In case you missed the first post earlier this week, make sure you read Challenging Ideas Pt. 1 before you start reading this. I mean, you don’t have to but context is definetly a concept to befriend… Here’s the second half:
A few months ago, I met this guy who told me that he was a first responder for the city of Chicago. Perhaps it was naive of me, but I assumed that meant EMS or some mysterious medical profession I’d not heard of. Ultimately, a fast-paced job helping people fascinated me and my questions poured out. As my questioning became more rigorous, the time with which he paused to answer grew. A couple questions more and he said, “honestly? I’m a cop.”
I tried my best to stifle my reaction.
This announcement came near the beginning of our date. I told myself to play it cool and that I’d let him down gently if he asked to see me again. Then we began a very frank conversation. We started talking about white (male) privilege, and I had the opportunity to ask all the questions about the line of work I’d come to judge. I’ve never been pulled over or arrested leaving my experiences with police to consist of the night my ex got a DUI, and the night a stranger called the cops because that ex was mistreating me in public. My memories of those evenings are emotionally muffled. The officers weren’t rude to me, but they weren’t necessarily comforting either. They were professional and they did their jobs.
Anyway, the more I got to know this new cop guy, whose profession likely would have deterred me from meeting him, my confusion choked me. I didn’t dislike him. I sympathized with the experiences he shared with me. We had a great time. And when he asked to see me again, I didn’t turn him down. From what I’ve come to understand about this dude, who remains my friend, he is a pretty solid human being. But then Botham Jean is murdered and I’m confused all over again.
The other day I caught this segment on the news which shared that the rate of suicide amongst first responders is significantly higher than what is statistically average. Additionally, the rate of suicide amongst first responders in the city of Chicago is 60% higher than in other U.S. cities. That would be because I live in a very progressive, liberal city whose majority does not think kind thoughts about the police. Needless to say, it’s a way demanding profession with a less than excellent reputation.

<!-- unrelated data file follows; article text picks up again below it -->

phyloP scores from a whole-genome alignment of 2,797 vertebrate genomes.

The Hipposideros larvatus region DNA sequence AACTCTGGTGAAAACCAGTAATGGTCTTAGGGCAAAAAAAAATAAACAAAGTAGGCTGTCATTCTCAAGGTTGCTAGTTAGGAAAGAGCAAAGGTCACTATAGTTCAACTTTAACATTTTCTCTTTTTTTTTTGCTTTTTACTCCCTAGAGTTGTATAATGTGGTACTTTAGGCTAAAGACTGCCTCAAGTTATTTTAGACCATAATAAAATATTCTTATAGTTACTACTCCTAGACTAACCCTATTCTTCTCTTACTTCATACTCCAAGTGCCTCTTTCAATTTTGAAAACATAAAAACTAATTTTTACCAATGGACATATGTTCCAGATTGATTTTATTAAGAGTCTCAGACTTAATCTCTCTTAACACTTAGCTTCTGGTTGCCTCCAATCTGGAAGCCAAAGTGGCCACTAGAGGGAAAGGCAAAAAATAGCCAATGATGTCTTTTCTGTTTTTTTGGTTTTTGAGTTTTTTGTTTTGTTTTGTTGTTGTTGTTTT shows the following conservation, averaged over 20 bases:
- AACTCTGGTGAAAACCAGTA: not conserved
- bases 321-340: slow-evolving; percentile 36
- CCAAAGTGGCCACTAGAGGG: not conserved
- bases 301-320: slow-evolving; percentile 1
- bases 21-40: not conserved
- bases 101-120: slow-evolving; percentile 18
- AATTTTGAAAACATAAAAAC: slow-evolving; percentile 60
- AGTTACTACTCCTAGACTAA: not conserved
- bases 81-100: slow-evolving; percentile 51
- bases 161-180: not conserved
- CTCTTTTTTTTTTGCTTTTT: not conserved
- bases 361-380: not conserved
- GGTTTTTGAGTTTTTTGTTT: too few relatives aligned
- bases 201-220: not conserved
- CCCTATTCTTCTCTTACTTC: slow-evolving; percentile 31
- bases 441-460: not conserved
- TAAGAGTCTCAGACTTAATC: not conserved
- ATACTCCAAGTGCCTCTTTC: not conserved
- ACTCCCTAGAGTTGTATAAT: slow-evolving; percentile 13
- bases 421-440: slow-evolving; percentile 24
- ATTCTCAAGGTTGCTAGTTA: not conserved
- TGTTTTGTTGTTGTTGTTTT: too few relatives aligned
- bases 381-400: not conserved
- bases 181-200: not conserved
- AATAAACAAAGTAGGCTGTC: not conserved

That same day, the mom I nanny for showed me a thank you card that her son had made for the police. He’s only seven, mind you, so we’re still working on the whole spelling thing. I sent this picture to my cop friend, and do you know how he first interpreted the misspellings? He thought it said “pigs.”
I can’t help but think how sad it is that this guy feels so judged by admitting his profession that he only alludes to it. Or that at first glance he assumed he was being referred to as a pig. Honestly before meeting him, I wouldn’t have given any of this a second thought. I don’t admit that out of pride– more so embarrassment that it took all of this for me to learn to humanize law enforcement and extend them the compassion they deserve.
I started to reconsider the “blue lives matter” thing (the countermovement to black lives matter). It’s true, blue lives do matter. As they say, all lives matter. I thought about the police officer who shot Botham Jean, and I try to withhold judgement. But in our country, black and brown lives have always mattered less, while “blue lives” have always mattered more. Would I have been freaked out if I thought I’d entered my apartment and there was a large black man I didn’t know in there? Duh. But I don’t carry a gun and am not an officer who has sworn to protect and serve. The fact is, people of color are targeted, criminalized, incarcerated, and killed at rates vastly disproportionate to those of white people who commit the same offenses. In 2017, for the third year in a row, police killed nearly 1000 people, 19 of whom were unarmed black men. Black people remain much likelier to be killed while unarmed than any other group.
So what’s the solution? How do we circulate the injustices against black people without demeaning the people who put their lives on the line to protect us? How do we create a system that sifts out the bad seeds leaving only those who understand their duty to protect people of all ethnicities? I have a hunch that we’re going about this the wrong way, you know, because people keep dying. I have a feeling that conversational and listening skills might be some major keys.